So we did the fast timing and sending out the main detonation pulse at the end of the timing interval. By “we” I mean in the main control bunker there was just Titterton and myself. We did have a technician down there—his name was Calvin Linton—who helped out hauling things around and so on, putting things together. The fourth member of the team, his name was Russ Lowry, and his prime concern was the apparatus that we used to measure the simultaneity at which all the detonators were fired around on the bomb itself. There were 32 of them. It was our job to measure the degree of simultaneity of those detonators firing. And of course that’s just where my previous experience had come in, and so on.
Russ was nominally in charge of the recording of that data, which was done in a bunker about half a mile west of the tower. And so we had put in all the apparatus to make those measurements, fast oscilloscopes and so on, and got all that stuff ready, and running cables up to the tower and up to the bomb to carry the signals back to the recording apparatus. So that was a secondary measurement that this little group of just four of us, including the technician, that’s what we were doing at the bomb testing.
Actually, it was two or three days after the test when Lowry made a very quick trip into the bunker to retrieve the film on which the data was recorded. And unfortunately, when it was developed, it was totally black. The radiation had just been too much for it. When the bomb when off, the blast had taken all of the earth that was piled over this bunker and just blew it back, and blew it off the bunker totally.
Then between that bunker, which was, as I said, half a mile west, and the tower, oh, maybe a third of the way up, why, the sand had all been turned to glass. You’ve probably seen trinitite. So when the time to set off the bomb approached, why, Titterton and I were at the main control bunker and Lowry was back at base camp, which was five miles further away. I don’t know if you’ve seen photographs of those places or not, but they’re rather interesting. I have some upstairs if you’d like to see them.
But as far as our timing measurements were concerned, that was all done automatically, of course. Since one is measuring times in milliseconds, why, there can’t be somebody throwing a switch, it all had to be automatic. So that was all on its automatic mode. And then Titterton suggested, well, maybe if I wanted to go and take a good look at what was going on, go ahead, because we couldn’t do anything about it.
So I went outside the bunker, and around to the east side. And there were two or three others. Kistiakowsky was another one who left the bunker and went out to get a good view of things. Of course, I had this piece of welding glass to cover my eyes with, which I’ve also kept as a memento of the occasion. Sprawled out on the ground, with the glass tightly cupped over my eyes. Of course, initially, I was looking away from the tower, but that enormous flash of light, of course, just overcomes any lack of transparency in that welding glass.
It’s the most surprising thing of all. is that fantastic flash of light. Then of course you see the dust cloud and the ball slowly rising off the ground in the famous mushroom cloud eventually. I got up off the ground to get a better view of that, and totally forgetting that the shockwave had yet to arrive. It might take only thirty microseconds for the light to arrive, but it takes about thirty seconds for the shockwave to arrive. So I had plenty of time once I realized the shockwave had yet to arrive, I had plenty of time to get back down on the ground and hear that fierce rumble. First that blast and then the rumble of the sound off the nearby mountains, going off the mountains.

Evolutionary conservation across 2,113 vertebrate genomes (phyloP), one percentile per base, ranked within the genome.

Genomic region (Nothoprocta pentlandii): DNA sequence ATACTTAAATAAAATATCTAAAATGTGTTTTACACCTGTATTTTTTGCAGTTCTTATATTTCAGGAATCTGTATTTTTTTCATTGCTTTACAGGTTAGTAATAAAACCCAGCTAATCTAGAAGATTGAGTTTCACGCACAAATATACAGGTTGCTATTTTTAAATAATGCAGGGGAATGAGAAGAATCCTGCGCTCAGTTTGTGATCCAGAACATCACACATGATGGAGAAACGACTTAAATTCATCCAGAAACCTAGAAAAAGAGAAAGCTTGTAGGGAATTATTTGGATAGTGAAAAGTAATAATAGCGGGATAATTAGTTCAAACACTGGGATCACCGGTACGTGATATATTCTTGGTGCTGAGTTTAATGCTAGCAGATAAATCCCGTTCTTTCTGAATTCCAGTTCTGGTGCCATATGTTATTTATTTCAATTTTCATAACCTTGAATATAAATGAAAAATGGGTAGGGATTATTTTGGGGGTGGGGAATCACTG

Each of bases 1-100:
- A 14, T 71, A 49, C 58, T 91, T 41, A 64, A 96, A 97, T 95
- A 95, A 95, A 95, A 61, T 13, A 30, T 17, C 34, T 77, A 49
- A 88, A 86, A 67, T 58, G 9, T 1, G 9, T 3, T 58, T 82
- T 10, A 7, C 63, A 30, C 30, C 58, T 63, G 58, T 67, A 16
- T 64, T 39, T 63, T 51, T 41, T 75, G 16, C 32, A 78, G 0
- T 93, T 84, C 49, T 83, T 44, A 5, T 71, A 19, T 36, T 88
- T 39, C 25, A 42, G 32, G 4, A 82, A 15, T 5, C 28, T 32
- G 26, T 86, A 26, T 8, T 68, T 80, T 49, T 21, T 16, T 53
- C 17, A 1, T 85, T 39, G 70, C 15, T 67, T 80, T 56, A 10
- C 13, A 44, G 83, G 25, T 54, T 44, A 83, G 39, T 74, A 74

It’s hard to overstate the impact on the senses of something like that. First the flash of light, that enormous fireball, the mushroom cloud rising thousands of feet in the sky, and then, a long time afterwards, the sound. The rumble, thunder in the mountains. Word’s haven’t been invented to describe it in any accurate way.
One thing you allude to and something I quoted when I wrote a little piece about these experiences, which you apparently read—as a matter of fact, you put in your book [The Manhattan Project] about the Manhattan Project. After it was over and people started milling about and coming in and out of the main control bunker and so on, there was an MP on duty at the door. Just a single MP. He was supposedly there to control access, even though it had to be mainly symbolism, because the security was just knowing each other, and of course, the MP didn’t know anyone. But in any event, I saw him with an absolutely ashen face and I simply remarked to him, “Oh, the war will soon be over.” That was my main reaction at the time. And of course, I was right, fortunately.
I stayed around for two or three days to—actually, Linton and I stayed around for two or three days to pack up equipment and take the stuff back to Los Alamos. We were driving an Army panel truck. Linton was driving, and as we were leaving the place, we were at South 10,000, but we had to go out past where the tower had been to leave the site. And so as we were passing by the tower—the road passed perhaps a mile west of where the tower had been—why, we turned up the road towards where the tower had been and passed that small bunker that we had instrumented at a half mile west. And there, the cables that we had so laboriously strung to the tower were just flung back over the bunker, and all the earth that had been piled on top of the bunker was gone. It was just sitting there, bare.